The two- and three-dimensional assessment of dental tissues has become routine in human taxonomic studies throughout the years. Nonetheless, most of our knowledge of the variability of the enamel and dentine dimensions of the human evolutionary lineage comes from the study of permanent dentition, and particularly from molars. This leads to a biased view of the variability of these features. Due to their early formation and rapid development, the deciduous teeth allow more simplified inferences regarding the processes involved in the dental tissue development of each group. Therefore, their study could be very valuable in dental palaeohistology. In this research, we have explored the dental tissue proportions of the deciduous canines belonging to some human samples of the Early and Middle Pleistocene. The purpose of this was to discuss the meaning of the similarities and differences observed in their histological pattern, as well as to evaluate the degree of covariance with that observed in the permanent dentition of these populations. Our results show that, although there are some similarities in the dental tissue proportions between the deciduous and permanent canines of the study samples, the two dental classes do not provide a similar or comparable pictures of the dental tissue pattern present in the dentition of fossil hominins. Future works on the dental tissue patterns of the anterior and posterior dentition, including deciduous teeth, of fossil samples, may help to shed light on this hypothesis.
The Inhibitory Cascade Model was proposed by Kavanagh and colleagues (Nature, 449, 427–433 ) after their experimental studies on the dental development of murine rodent species. These authors described an activator–inhibitor mechanism that has been employed to predict evolutionary size patterns of mammalian teeth, including hominins. In the present study, we measured the crown area of the three lower permanent molars (M1, M2, and M3) of a large recent modern human sample of male and female individuals from a collection preserved at the Institute of Anthropology of the University of Coimbra (Portugal). The main aim of the present study is to test if the size molar patterns observed in this human sample fits the Inhibitory Cascade Model. For this purpose, we first measured the crown area in those individuals preserving the complete molar series. Measurements were taken in photographs, using a planimeter and following well-tested techniques used in previous works. We then plot the M3/M1 and M2/M1 size ratios. Our results show that the premise of the Inhibitory Cascade Model, according to which the average of the crown area of M2 is approximately one-third of the sum of the crown area of the three molars, is fulfilled. However, our results also show that the individual values of a significant number of males and females are out of the 95% confidence interval predicted by the Inhibitory Cascade Model in rodents. As a result, the present analyses suggest that neither the sample of males, nor that of females, nor the pooled sample fits the Inhibitory Cascade Model. It is important to notice that, although this model has been successfully tested in a large number of current human populations, to the best of our knowledge this is the first study in which individual data have been obtained in a recent human population rather than using the average of the sample. Our results evince that, at the individual level, some factors not yet known could interfere with this model masking the modulation of the size on the molar series in modern humans. We suggest that the considerable delay in the onset of M3 formation in modern humans could be related to a weakening of the possible activation/inhibition process for this tooth. Finally, and in support of our conclusions, we have checked that the absolute and relative size of M1 and M2 is not related to the M3 agenesis in our sample. In line with other studies in primates, our results do not support the Inhibitory Cascade Model in a recent human sample. Further research is needed to better understand the genetic basis of this mechanism and its relationship to the phenotype. In this way, we may be able to find out which evolutionary changes may be responsible for the deviations observed in many species, including Homo sapiens.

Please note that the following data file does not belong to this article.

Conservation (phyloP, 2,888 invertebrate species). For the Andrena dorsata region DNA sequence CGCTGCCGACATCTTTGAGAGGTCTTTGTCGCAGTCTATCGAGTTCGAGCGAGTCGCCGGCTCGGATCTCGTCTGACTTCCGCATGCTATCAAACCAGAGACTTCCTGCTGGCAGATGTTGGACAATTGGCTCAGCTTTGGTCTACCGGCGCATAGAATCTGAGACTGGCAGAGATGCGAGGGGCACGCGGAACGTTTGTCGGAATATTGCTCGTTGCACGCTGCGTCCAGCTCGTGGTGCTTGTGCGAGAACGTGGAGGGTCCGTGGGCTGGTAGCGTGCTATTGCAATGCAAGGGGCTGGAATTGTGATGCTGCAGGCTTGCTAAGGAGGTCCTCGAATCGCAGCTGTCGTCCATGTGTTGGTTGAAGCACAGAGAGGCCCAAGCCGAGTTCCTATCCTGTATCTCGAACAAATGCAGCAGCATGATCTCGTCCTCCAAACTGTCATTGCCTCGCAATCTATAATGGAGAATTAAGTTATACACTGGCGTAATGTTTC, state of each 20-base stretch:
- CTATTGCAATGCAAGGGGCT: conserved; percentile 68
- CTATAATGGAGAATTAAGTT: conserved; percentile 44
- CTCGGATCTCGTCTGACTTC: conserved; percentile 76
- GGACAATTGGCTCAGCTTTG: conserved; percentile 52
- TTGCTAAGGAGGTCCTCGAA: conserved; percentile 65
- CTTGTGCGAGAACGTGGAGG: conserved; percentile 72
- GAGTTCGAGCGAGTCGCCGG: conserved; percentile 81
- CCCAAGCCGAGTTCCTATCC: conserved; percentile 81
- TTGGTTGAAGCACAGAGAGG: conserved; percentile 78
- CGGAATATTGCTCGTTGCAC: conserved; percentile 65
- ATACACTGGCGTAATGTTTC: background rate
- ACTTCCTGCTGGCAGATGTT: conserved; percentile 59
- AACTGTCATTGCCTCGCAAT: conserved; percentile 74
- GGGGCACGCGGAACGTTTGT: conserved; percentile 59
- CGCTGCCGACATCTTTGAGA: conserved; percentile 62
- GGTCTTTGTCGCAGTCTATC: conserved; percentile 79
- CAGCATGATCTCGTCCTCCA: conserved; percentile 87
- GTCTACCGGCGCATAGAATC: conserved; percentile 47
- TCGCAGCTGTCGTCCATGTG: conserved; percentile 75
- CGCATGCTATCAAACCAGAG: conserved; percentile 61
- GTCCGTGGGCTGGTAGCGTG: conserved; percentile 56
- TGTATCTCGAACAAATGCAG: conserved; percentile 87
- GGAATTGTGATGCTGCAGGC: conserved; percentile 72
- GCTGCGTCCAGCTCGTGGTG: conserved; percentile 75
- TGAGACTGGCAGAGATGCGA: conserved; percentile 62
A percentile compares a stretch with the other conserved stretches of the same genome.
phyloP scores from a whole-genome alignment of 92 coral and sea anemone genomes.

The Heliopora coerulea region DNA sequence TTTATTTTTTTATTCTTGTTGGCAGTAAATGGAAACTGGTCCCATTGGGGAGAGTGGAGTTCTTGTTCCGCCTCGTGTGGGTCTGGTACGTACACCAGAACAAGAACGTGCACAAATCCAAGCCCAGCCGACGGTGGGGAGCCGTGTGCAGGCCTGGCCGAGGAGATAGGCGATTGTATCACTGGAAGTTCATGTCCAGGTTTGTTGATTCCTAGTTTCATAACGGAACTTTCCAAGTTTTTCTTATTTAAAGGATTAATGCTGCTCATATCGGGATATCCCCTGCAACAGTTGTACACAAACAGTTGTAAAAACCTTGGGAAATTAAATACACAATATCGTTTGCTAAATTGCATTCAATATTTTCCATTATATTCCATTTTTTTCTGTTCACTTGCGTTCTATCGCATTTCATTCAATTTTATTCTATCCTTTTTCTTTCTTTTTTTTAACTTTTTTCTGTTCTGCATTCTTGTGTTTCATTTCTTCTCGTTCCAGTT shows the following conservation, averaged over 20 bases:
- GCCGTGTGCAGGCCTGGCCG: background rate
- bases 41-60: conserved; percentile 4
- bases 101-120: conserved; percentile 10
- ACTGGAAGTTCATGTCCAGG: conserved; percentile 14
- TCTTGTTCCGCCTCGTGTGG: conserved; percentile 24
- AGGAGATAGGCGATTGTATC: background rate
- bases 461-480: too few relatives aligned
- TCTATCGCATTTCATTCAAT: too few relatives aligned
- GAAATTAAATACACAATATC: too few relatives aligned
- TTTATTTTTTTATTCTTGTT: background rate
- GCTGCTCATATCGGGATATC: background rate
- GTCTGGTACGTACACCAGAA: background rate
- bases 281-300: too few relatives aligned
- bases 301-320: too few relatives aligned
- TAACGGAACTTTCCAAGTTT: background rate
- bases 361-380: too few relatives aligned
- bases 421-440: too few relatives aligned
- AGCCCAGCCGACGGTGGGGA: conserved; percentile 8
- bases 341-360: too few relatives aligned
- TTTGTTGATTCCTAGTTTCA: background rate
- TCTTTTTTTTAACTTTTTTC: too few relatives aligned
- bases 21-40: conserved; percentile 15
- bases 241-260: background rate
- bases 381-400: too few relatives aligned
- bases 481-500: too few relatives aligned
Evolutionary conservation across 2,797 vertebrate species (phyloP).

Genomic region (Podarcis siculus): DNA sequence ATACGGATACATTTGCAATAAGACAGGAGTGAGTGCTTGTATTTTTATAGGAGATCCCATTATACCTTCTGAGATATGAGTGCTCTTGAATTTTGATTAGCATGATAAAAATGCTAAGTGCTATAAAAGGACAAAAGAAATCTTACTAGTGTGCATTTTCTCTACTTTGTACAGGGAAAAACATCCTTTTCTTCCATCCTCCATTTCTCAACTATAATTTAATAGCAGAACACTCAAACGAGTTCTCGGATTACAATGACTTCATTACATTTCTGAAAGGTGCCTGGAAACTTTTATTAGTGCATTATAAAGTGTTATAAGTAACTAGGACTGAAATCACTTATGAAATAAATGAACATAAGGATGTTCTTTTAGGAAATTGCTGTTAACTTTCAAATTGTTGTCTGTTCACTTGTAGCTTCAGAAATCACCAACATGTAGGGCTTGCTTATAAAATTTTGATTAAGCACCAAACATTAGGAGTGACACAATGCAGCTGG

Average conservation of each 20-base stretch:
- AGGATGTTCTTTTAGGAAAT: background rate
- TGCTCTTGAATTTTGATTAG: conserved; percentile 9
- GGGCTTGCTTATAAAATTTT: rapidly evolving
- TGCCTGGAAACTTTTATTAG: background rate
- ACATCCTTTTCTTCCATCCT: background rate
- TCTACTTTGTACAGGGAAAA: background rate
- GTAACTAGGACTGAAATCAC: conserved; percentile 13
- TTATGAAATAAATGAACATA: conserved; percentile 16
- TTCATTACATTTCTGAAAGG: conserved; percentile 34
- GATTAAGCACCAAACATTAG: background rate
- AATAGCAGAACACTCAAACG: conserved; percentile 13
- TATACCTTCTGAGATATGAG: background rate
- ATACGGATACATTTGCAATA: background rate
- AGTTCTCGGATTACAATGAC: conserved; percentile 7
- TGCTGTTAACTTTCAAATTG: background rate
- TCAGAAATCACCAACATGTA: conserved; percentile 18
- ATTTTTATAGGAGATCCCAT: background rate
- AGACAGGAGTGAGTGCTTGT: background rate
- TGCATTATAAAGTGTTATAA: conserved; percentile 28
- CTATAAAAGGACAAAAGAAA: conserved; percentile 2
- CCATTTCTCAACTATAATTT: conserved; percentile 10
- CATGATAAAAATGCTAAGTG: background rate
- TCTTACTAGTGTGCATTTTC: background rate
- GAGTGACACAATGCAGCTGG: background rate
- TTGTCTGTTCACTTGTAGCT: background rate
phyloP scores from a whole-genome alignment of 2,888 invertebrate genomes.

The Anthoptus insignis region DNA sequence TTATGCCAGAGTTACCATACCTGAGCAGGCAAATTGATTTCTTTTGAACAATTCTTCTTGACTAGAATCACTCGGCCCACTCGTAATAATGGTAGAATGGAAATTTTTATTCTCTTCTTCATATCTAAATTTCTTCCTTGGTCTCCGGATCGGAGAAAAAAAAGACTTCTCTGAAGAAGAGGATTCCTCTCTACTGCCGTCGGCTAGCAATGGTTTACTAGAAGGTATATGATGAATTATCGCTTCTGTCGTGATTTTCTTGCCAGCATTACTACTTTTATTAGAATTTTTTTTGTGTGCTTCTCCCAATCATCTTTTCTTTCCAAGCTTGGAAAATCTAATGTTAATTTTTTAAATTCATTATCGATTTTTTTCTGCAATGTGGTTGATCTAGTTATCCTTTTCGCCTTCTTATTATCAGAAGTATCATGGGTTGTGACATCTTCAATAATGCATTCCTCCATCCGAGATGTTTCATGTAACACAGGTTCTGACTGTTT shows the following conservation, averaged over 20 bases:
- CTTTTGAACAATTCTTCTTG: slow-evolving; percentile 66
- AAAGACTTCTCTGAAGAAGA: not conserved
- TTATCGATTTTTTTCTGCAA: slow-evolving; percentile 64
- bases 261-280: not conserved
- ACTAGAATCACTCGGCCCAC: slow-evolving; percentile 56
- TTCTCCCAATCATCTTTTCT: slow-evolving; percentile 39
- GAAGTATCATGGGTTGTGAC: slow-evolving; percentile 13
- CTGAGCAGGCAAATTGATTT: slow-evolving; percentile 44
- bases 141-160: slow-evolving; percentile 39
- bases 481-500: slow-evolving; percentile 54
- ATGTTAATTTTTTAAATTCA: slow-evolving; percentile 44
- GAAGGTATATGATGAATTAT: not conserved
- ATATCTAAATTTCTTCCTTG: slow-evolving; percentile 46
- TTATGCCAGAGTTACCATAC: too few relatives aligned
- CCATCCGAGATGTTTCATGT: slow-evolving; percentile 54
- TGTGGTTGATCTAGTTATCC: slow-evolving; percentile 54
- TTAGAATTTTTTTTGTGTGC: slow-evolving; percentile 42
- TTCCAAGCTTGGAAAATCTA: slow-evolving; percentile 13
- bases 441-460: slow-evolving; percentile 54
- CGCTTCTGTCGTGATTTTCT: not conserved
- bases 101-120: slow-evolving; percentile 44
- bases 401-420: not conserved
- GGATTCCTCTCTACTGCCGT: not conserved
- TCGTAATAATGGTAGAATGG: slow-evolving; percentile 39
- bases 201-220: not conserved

The Middle Pleistocene Sima de los Huesos (SH) site has yielded more than 7.500 human fossil remains belonging to a minimum of 29 individuals. Most of these individuals preserve either the complete mandibular molar series or at least the first (M1) and second (M2) molars. The inhibitory cascade mathematical model was proposed by Kavanagh et al. (Nature, 449, 427–433 ) after their experimental studies on the dental development of murine rodent species. The activator–inhibitor mechanism of this model has shown its ability for predicting evolutionary size patterns of mammalian teeth, including hominins. The main aim of this study is to test whether the size molar patterns observed in the SH hominins fit the inhibitory cascade model. With this purpose, we have measured the crown area of all SH molars in photographs, using a planimeter and following techniques used and well contrasted in previous works. Following one of the premises of the inhibitory cascade model, we expect that the central tooth (M2 in our case) of a triplet would have the average size of the two outer teeth. The absolute difference between the observed and the expected values for the M2s ranges from 0.23 to 8.46 mm2 in the SH sample. In terms of percentage, the difference ranges between 0.25% and 10.34%, although in most cases, it is below 5%. The plot of the estimated M3/M1 and M2/M1 size ratios obtained in the SH hominins occupies a small area of the theoretical developmental morphospace obtained for rodent species. In addition, the majority of the values are placed near the theoretical line which defines the relationship predicted by the inhibitory cascade model in these mammals. The values of the slope and intercept of the reduced major regression obtained for the SH individuals do not differ significantly from those obtained for rodent species, thus confirming that the size of the molars of the SH hominins fits the inhibitory cascade model. We discuss these results in terms of dental development. Despite the promising results in the SH sample, we draw the attention to the fact that most Early Pleistocene Homo specimens exhibit a pattern (M1 < M2 > M3), which is outside the expected theoretical morphospace predicted by the inhibitory cascade model. The shift from the M1 < M2 < M3 size relationship observed in early hominins (including H. habilis) to the M1 > M2 > M3 size relationship, which is predominant in modern humans, includes sequences that depart from predictions of the inhibitory cascade model. Additional studies are required to understand these deviations.